Having the right distance helps react better to criticism and to understand if a feedback is valuable or not. This saves a lot of time and nerves.
A campaign of DraftFCB shows a interview with a focus group from the stone age. Very funny and makes me think who where wrong - the client or the presenter.
You maybe know the saying: "If you don't know where you are going, the road takes you there." So you end up somewhere without knowing if its the right place. In the graphic design and advertising business this is the last thing you want to happen. You don't want to present to your client a product, which doesn't get the point your client wanted to communicate. Did you misunderstand the briefing? Did your creativity lead you out of the boundaries your client want to accept. To know what happened, and even better to avoid such a thing to happen you need a creative brief. I know what you are thinking, so lets start and destroy some myths about the creative brief.
Creative briefs are too complicated
You don't have to start with the high profile creative brief. If you are not used to make one start slowly. Just put on it the most basic things. Client Details, the responsible persons in the clients firm and in your firm. The main goal of the project in 1 or 2 sentences. A short abstract of the briefing. The dates of the steps. You can build a form for it so you just have to fill it out. Later when you get used to it you can expand it.
A creative brief is to abstract to help you
This is really a pitfall for most creative briefs. The balance between writing about the facts and to not limit the creative output. You should in the beginning stay pretty down to earth and later on you can write a little bit more abstract. For example if your client wants a flyer for a sale - write in the creative brief "Flyer for a sale" instead of "Promote a sale". If you want it to be more open write "Cheap way to promote a sale". So don't misunderstand the term creative brief.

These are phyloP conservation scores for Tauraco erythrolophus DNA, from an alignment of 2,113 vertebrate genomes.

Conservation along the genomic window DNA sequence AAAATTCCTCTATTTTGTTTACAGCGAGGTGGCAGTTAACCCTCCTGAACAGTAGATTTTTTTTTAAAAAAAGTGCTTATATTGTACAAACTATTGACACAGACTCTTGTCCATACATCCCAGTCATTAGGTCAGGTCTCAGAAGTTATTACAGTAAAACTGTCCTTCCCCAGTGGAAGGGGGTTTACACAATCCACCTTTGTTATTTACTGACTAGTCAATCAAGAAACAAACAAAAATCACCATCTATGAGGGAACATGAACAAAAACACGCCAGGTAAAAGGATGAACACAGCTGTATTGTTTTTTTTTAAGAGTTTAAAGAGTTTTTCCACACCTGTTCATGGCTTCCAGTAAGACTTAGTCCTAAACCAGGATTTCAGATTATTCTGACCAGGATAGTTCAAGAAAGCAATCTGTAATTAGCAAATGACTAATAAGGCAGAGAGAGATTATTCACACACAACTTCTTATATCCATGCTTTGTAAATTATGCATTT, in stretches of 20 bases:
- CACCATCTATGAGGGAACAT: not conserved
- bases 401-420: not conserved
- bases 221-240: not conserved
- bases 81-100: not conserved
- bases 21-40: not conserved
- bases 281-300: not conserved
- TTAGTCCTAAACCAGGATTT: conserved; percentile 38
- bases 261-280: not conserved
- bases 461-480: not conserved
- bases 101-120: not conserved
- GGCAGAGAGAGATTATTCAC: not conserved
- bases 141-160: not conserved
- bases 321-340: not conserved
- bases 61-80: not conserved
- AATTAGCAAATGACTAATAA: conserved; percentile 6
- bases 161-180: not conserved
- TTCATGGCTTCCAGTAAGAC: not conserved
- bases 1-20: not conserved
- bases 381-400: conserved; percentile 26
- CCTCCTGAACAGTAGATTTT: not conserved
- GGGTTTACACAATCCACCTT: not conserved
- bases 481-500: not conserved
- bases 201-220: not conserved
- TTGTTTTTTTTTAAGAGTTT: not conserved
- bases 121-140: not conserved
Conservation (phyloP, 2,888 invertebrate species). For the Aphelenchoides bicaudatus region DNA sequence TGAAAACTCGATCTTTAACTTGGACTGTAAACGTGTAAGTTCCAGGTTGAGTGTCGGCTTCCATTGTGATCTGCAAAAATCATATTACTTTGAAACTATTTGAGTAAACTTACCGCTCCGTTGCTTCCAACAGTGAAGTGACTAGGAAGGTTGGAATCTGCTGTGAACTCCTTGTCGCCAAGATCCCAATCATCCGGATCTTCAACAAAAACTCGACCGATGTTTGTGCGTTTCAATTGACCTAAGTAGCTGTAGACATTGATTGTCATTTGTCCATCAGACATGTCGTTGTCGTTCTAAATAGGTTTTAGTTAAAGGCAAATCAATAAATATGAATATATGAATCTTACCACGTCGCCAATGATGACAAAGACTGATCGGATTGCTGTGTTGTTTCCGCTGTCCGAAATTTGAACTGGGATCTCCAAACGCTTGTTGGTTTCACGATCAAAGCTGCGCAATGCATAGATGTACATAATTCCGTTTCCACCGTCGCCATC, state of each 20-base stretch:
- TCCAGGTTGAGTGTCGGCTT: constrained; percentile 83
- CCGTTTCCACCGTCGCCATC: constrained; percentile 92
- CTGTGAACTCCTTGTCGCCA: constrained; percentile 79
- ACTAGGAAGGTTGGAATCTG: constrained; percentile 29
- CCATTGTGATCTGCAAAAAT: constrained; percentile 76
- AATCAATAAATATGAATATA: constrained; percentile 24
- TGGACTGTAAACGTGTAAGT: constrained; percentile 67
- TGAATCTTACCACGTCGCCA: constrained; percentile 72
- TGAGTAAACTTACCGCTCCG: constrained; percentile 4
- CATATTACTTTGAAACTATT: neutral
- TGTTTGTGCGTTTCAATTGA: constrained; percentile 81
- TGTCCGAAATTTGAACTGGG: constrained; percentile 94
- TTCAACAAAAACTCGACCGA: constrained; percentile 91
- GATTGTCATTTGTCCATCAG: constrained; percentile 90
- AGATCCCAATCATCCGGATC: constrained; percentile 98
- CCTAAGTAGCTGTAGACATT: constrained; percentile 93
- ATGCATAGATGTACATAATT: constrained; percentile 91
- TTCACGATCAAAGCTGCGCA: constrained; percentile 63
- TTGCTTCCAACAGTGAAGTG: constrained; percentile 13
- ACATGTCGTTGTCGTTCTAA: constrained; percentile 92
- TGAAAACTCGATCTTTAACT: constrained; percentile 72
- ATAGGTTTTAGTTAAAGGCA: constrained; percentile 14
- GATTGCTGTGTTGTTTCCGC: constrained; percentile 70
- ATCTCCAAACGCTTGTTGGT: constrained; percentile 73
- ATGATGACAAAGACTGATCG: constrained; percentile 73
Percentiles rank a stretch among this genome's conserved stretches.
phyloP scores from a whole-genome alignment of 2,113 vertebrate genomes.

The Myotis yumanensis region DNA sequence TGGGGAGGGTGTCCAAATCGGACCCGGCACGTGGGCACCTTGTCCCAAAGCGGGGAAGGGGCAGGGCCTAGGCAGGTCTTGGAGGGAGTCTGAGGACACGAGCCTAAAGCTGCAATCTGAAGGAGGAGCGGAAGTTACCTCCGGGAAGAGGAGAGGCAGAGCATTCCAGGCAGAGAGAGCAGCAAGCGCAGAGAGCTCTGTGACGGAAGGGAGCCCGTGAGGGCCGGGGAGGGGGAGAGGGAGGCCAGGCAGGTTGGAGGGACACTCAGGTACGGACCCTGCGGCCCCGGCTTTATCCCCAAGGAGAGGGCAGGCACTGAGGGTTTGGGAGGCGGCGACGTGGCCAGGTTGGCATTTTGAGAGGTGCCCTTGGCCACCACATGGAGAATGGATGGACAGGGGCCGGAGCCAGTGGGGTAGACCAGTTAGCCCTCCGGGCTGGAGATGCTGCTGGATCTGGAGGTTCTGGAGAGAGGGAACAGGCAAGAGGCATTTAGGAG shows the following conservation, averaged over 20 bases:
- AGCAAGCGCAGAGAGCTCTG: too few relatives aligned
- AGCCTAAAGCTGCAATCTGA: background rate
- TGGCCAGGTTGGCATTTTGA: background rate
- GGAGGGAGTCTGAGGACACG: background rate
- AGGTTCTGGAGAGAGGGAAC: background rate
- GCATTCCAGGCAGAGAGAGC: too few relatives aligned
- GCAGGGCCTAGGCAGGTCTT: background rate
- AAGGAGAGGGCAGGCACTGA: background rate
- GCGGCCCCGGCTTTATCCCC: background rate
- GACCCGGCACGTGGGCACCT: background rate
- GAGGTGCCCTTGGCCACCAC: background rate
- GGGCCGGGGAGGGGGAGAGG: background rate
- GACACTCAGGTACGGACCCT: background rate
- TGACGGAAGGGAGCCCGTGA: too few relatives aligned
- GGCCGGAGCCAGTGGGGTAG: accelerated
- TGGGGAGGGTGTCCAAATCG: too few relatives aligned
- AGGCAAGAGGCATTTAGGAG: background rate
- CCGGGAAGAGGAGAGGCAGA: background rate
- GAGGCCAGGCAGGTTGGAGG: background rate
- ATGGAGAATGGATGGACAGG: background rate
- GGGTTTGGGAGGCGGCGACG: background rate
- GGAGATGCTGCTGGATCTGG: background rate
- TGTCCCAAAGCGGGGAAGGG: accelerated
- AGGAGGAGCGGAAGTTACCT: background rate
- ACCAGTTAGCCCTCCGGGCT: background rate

Writing a creative brief is lost time
In fact you save time. Think about the time lost when you have to redo a project because you where mislead. It also helps you to get back into a project if some time passed since you last worked on it. Its common that you start a job and it passes a couple of weeks before you really work on it because you did not have all the materials. By the way, you get usually faster the more creative briefs you do. And don't forget, you do for yourself already a creative brief when you read the brief and rearrange the information in your head, you just don't put it on paper.
A creative brief is only for internal use
Use the creative brief as a the rebriefing tool. Rebriefing is the process where you send your client before you start an abstract of the briefing to confirm that you understand everything. By sending the creative brief to your client you show that you are a professional and you show that its important for you to make your client happy.
Creative Briefs are cure for everything
A creative brief is just a starting point. Its the launch pad for your ideas but it does not show you the solution. It will help you keep on track, but its not a creative technique. Just by doing the creative brief you maybe not get a better result but you will get consistent products. Its part of a workflow, its not the workflow. So if you write a creative brief and you don't stick to it or you haven't got the process managed than its useless.
Some resources for you reading
So you got interested in writing a creative brief. Good. Here are some links to example creative briefs and some further theory. Pick the parts you like and build your own that fits your needs.
The first rule is the following - the client won't give you all information you need. Why is that?